When Does Reporting Become Ratting?
From Goldstone to Child Abuse
Every child knows that his decision to report alleged misdemeanors by his fellows in the school-ground to an adult, carries with it a risk of being labeled, and often treated, as a ratter or sneak.
Retired South African judge Richard Goldstone, who has put his name behind the deeply critical Goldstone Report about the Gaza “Cast Lead” campaign, is Jewish and even has “deep ties” to Israel. Goldstone has served as a trustee of the Hebrew University and a president emeritus of World ORT, the Jewish organization that is a leader in vocational training and education.
Goldstone describes himself as a Zionist, and says that he was motivated to head the UN Human Rights investigative committee on Gaza as means of helping Israel: “I was driven particularly because I thought the outcome might, in a small way, assist the peace process,” he told the Forward.
In the Jerusalem Post. Goldstone says: "My first wish and hope is that there would be open inquiry in Israel," and his daughter Nicole Goldstone to Israel’s Army Radiothat: he was doing the best thing for everyone, including Israel," she said. "He is honest, tells things how he sees them and wants to uncover the truth."
Meantime, on the street in Israel, Richard Goldstone is arguably the second most unpopular man on the planet, closely following Mahmoud Ahmadinejad, the President of Iran.
Other examples of where this moral confusion exists include corporations who dissuade staff from reporting corruption or abuse allegations to outside bodies, which have themselves initiated “whistle blowers” protection programs – where the Government can protect the reporting party against being harassed by his employer.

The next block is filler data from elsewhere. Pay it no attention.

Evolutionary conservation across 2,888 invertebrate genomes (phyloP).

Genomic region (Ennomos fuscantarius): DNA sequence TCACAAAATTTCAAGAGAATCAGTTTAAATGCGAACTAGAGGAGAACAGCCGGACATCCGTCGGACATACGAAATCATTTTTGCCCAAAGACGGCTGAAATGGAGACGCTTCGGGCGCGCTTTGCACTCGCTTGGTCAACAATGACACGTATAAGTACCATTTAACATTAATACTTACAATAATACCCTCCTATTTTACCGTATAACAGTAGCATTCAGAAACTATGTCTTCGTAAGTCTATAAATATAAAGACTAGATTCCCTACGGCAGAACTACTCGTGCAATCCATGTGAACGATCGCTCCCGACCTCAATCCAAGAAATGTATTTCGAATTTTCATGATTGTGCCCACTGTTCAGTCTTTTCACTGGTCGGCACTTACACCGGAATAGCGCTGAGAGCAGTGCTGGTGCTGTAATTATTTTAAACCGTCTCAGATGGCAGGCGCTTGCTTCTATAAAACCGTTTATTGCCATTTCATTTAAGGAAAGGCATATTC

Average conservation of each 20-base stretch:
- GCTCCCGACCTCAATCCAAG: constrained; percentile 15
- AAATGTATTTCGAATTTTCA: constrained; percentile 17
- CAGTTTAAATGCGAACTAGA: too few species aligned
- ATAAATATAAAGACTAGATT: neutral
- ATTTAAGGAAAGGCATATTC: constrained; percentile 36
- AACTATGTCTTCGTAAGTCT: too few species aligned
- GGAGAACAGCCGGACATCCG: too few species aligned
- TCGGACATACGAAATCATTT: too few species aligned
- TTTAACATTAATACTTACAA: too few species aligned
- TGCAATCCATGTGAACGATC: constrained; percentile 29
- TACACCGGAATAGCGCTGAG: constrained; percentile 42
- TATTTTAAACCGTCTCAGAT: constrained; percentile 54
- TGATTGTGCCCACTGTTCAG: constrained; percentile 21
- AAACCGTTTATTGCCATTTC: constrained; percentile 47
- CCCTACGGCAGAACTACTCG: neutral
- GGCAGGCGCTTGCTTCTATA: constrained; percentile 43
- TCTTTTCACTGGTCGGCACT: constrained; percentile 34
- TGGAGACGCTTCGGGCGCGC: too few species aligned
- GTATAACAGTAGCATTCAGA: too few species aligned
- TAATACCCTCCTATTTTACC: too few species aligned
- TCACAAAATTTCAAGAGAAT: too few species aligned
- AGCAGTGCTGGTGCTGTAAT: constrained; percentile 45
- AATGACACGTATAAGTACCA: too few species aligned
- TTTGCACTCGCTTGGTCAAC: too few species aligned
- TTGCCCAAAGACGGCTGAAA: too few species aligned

Universities in the US under-reported sex crimes on their campuses for decades, in order to retain better-than-deserved reputations and continue the flow of fee-paying students.
The Catholic Church systematically covered up sex-abuse by clergymen for generations, until 2003 when the tip-of-the-iceberg was revealed in Boston, setting of a domino effect of scandals throughout the Catholic world.
In the Jewish community, there is a halacha forbidding the reporting or handing-over of a Jew (“moiser”) to the non-Jewish authorities. Like many rules, this one has its exceptions.
Indeed I myself have been accused of this, in my work advocating for victims of child abuse.
In almost all circumstances where people report allegations further up the food-chain there is a moral conflict between protecting innocent parties from alleged abuse, and the requirements of loyalty to a ‘club’ – such as a community or even country (in the case of Goldstone).
In my opinion, the litmus test is to answer “What are you reporting to Who?”
When a kid reports that a fellow in the schoolyard miscalled a ball, to the leader of the in-school mafia – then the kid should expect to be unpopular.
The Jew who reported an alleged misdemeanor in the community to the Czar’s representatives, would likely be guilty of “Moiser” and the community could exact consequences.
When Goldstone accepted the position to head the UN Human Rights Council’s investigative committee into the Gaza Cast Lead operation, he was aware of the rabidly anti-Israel history of the misnamed Human Rights Council and of the biased mandate he was required to report under. Goldstone knew that any criticism he reported - particularly coming from a Jew - would be cynically used by Israel’s enemies to weaken Israel and attack it.
Goldstone is correctly despised on the streets of Israel.
However, when a kid reports that a fellow is selling drugs to other kids on the school grounds, to the school authorities, then this is an appropriate, even courageous step to take.
When an employee reports corporate corruption to external supervising bodies, this is also highly appropriate, and the employee deserves the support and protection of the authorities to enable him to do this.
And when allegations of child abuse are made within a Jewish community in Israel, the USA or any other democratic liberal society (where the system of justice is reasonable and fair), in order to protect the victims and potential victims, and to assure justice is done with the alleged perpetrator – it is appropriate and praiseworthy to report these to the social services and/or to the police.
But I leave the question open about the role of blogs – when does reporting on a blog become ratting?